Asa could handlefacturers expressed interestnch servicesIn 1982 the first successful private launch in the united States took placSStype Conest:ket The proceduresfor thatlaunch, however, proved time-consuming and led to the introduction of legislation to makeasier for companies to pursue commercial launch activitiesintroduced in theHouse by Congressman Daniel Akaka(D-HI)would have designated the Department oflead agency, while the Senate bill(S 560), introduced by Earnest"Fritz " HollingsD-SC), intended to give the lead role to the Federal Aviation Administration(FAA) Othersuggested the lead go to the Department of State or NASA While Congress debated the efficacyof its legislation, on July 4, 1982, President Ronald Reagan issued national security decisiordirective(NSDD)42, National Space Policy, stating that expansion of US private sectorspace activities was a national goalThe Presidents Senior Interagency Group on Space subsequently reviewed the policy andoncluded a commercial ELV capability would offer substantial benefits to the nation byMaintaining a high-technology industrial baseProviding jobs for thousands of workers, thus adding to the federal tax baseSpawning numerous spinoff and supporting activitiesStrengthening the Us global positionProviding a potential market for excess flight hardware, special-purpeequipment, and propellants; andCreating a market for US government and facilitiesOn May 16, 1983, the President issued NSDD 94, " Commercialization of Expendable LaunchThis stated the“US

Gfully endorses and will facilitate thecommercialization of US Expendable Launch Vehicles The US Government will licenseupervise, and/or regulate US commercial elV operations only to the extent required to meeits national and international obligations and to ensure public safetyThe directive created an interim space working group on commercial launch operation cochaired by the Department of Staa faa and the Federal communicationsCommission also had representatives in the group Among other things, the President mandatedthe group develop and coordinate the requirements and processes for the licensing, supervision,and/or regulations applicable to commercial launch operations and recommend the appropriateagency with thegovernment responcommercial launch activitiesThe group submitted its report on September 15, 1983 It did not recommend a lead agency, butinstead, deferred to the Cabinet Council for Commerce and Trade at a meeting of the councildepartenf Transportation(DOt) as the agency with principal responsibility for fostering the privatemmercialELV business His rationale centered on the fact that DOT, as a department thatunderstood the regulatory process and with experience as a deregulator(airline, railroad, etciquely suited to remove regulatory barriers and to streamline regucreate a commercial space industry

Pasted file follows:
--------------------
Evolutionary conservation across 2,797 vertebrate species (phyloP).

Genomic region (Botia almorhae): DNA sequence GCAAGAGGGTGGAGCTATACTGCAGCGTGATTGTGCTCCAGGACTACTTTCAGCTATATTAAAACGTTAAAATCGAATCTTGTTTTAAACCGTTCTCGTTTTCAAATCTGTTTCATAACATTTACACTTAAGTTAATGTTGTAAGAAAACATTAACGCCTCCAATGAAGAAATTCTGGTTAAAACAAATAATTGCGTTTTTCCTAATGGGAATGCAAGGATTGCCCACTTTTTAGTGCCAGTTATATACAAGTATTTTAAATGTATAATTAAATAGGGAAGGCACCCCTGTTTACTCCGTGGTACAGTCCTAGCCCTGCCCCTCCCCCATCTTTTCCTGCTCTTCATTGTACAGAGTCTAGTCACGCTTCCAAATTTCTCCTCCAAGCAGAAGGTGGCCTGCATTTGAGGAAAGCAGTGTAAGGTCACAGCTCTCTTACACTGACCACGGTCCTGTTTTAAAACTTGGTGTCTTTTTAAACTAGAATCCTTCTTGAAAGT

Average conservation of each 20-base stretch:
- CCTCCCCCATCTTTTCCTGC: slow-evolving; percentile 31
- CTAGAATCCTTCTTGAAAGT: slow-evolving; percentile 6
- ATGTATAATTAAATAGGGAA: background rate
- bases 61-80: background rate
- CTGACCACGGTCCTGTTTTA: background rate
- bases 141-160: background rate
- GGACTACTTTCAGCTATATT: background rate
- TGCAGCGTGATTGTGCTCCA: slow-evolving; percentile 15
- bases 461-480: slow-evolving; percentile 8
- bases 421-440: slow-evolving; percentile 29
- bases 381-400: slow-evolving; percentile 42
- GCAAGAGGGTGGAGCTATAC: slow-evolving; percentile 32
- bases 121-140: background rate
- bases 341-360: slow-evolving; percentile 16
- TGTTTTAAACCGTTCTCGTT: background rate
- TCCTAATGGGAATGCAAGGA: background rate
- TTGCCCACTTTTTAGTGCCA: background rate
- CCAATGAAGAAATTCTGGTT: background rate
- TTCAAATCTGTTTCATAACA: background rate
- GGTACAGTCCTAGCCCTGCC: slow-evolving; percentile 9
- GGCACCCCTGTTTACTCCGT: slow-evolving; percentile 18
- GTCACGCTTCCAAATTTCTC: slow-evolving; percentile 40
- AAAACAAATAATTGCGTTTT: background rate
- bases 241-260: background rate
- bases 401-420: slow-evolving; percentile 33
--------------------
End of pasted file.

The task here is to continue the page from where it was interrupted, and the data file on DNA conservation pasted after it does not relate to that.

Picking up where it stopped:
In a January 1984 speech, Secretary of Transportation Elizabeth Dole explained the Presidentwanted to stimulate interest in commercial space ventures by removing regulatory barriers Shesaid that companies trying to operate in space must go through as many as 17 agencies to getappropriate permits and licenses

DOTdthrough the thicket of clearances, licenses, and regulations that keep industrial space vehiclthered to their padsOn February 24, 1984,Ee Order 12465 formally designated DOT as the leadencouraging facilitating, and licercommercial elv activities, dot entrusted these dto a new Office of Commercial Space Transportation Dole appointed Jennifer"Jenna "Dorn asthe first director of the new office Prior to her appointment, she had served as Elizabeth Dolesspecial assistant